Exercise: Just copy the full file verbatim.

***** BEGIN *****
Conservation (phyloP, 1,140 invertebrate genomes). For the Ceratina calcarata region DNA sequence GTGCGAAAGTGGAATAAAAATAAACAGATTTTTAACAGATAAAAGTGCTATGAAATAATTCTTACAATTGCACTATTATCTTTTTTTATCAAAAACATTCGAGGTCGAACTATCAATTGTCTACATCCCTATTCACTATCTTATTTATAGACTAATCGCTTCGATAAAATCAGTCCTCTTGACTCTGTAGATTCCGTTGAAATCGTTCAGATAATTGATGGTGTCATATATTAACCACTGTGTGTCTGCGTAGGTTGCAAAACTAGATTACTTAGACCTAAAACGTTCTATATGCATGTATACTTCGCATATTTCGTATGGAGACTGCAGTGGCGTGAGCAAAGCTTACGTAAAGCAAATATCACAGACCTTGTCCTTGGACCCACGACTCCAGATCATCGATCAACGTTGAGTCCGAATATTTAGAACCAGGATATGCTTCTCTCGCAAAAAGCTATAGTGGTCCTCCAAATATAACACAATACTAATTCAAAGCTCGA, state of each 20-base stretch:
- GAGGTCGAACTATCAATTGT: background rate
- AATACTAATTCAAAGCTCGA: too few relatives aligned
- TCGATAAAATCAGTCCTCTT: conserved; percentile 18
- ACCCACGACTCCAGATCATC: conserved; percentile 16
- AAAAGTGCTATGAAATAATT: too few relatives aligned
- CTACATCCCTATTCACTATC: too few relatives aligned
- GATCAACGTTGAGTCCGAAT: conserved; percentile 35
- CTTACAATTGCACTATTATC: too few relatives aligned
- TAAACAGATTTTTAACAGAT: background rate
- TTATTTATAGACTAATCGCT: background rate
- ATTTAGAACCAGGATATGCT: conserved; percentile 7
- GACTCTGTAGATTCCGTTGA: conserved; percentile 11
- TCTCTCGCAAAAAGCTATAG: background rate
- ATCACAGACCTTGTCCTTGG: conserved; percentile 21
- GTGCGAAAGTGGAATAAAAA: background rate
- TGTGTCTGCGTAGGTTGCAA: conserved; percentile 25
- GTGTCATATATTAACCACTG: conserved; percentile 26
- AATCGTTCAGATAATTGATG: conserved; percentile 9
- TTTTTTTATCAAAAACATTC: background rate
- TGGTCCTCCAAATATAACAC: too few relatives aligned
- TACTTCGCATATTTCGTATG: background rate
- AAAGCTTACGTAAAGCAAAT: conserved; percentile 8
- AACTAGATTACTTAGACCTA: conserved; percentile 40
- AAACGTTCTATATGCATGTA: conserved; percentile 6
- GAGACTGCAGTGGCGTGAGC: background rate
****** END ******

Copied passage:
Conservation (phyloP, 1,140 invertebrate genomes). For the Ceratina calcarata region DNA sequence GTGCGAAAGTGGAATAAAAATAAACAGATTTTTAACAGATAAAAGTGCTATGAAATAATTCTTACAATTGCACTATTATCTTTTTTTATCAAAAACATTCGAGGTCGAACTATCAATTGTCTACATCCCTATTCACTATCTTATTTATAGACTAATCGCTTCGATAAAATCAGTCCTCTTGACTCTGTAGATTCCGTTGAAATCGTTCAGATAATTGATGGTGTCATATATTAACCACTGTGTGTCTGCGTAGGTTGCAAAACTAGATTACTTAGACCTAAAACGTTCTATATGCATGTATACTTCGCATATTTCGTATGGAGACTGCAGTGGCGTGAGCAAAGCTTACGTAAAGCAAATATCACAGACCTTGTCCTTGGACCCACGACTCCAGATCATCGATCAACGTTGAGTCCGAATATTTAGAACCAGGATATGCTTCTCTCGCAAAAAGCTATAGTGGTCCTCCAAATATAACACAATACTAATTCAAAGCTCGA, state of each 20-base stretch:
- GAGGTCGAACTATCAATTGT: background rate
- AATACTAATTCAAAGCTCGA: too few relatives aligned
- TCGATAAAATCAGTCCTCTT: conserved; percentile 18
- ACCCACGACTCCAGATCATC: conserved; percentile 16
- AAAAGTGCTATGAAATAATT: too few relatives aligned
- CTACATCCCTATTCACTATC: too few relatives aligned
- GATCAACGTTGAGTCCGAAT: conserved; percentile 35
- CTTACAATTGCACTATTATC: too few relatives aligned
- TAAACAGATTTTTAACAGAT: background rate
- TTATTTATAGACTAATCGCT: background rate
- ATTTAGAACCAGGATATGCT: conserved; percentile 7
- GACTCTGTAGATTCCGTTGA: conserved; percentile 11
- TCTCTCGCAAAAAGCTATAG: background rate
- ATCACAGACCTTGTCCTTGG: conserved; percentile 21
- GTGCGAAAGTGGAATAAAAA: background rate
- TGTGTCTGCGTAGGTTGCAA: conserved; percentile 25
- GTGTCATATATTAACCACTG: conserved; percentile 26
- AATCGTTCAGATAATTGATG: conserved; percentile 9
- TTTTTTTATCAAAAACATTC: background rate
- TGGTCCTCCAAATATAACAC: too few relatives aligned
- TACTTCGCATATTTCGTATG: background rate
- AAAGCTTACGTAAAGCAAAT: conserved; percentile 8
- AACTAGATTACTTAGACCTA: conserved; percentile 40
- AAACGTTCTATATGCATGTA: conserved; percentile 6
- GAGACTGCAGTGGCGTGAGC: background rate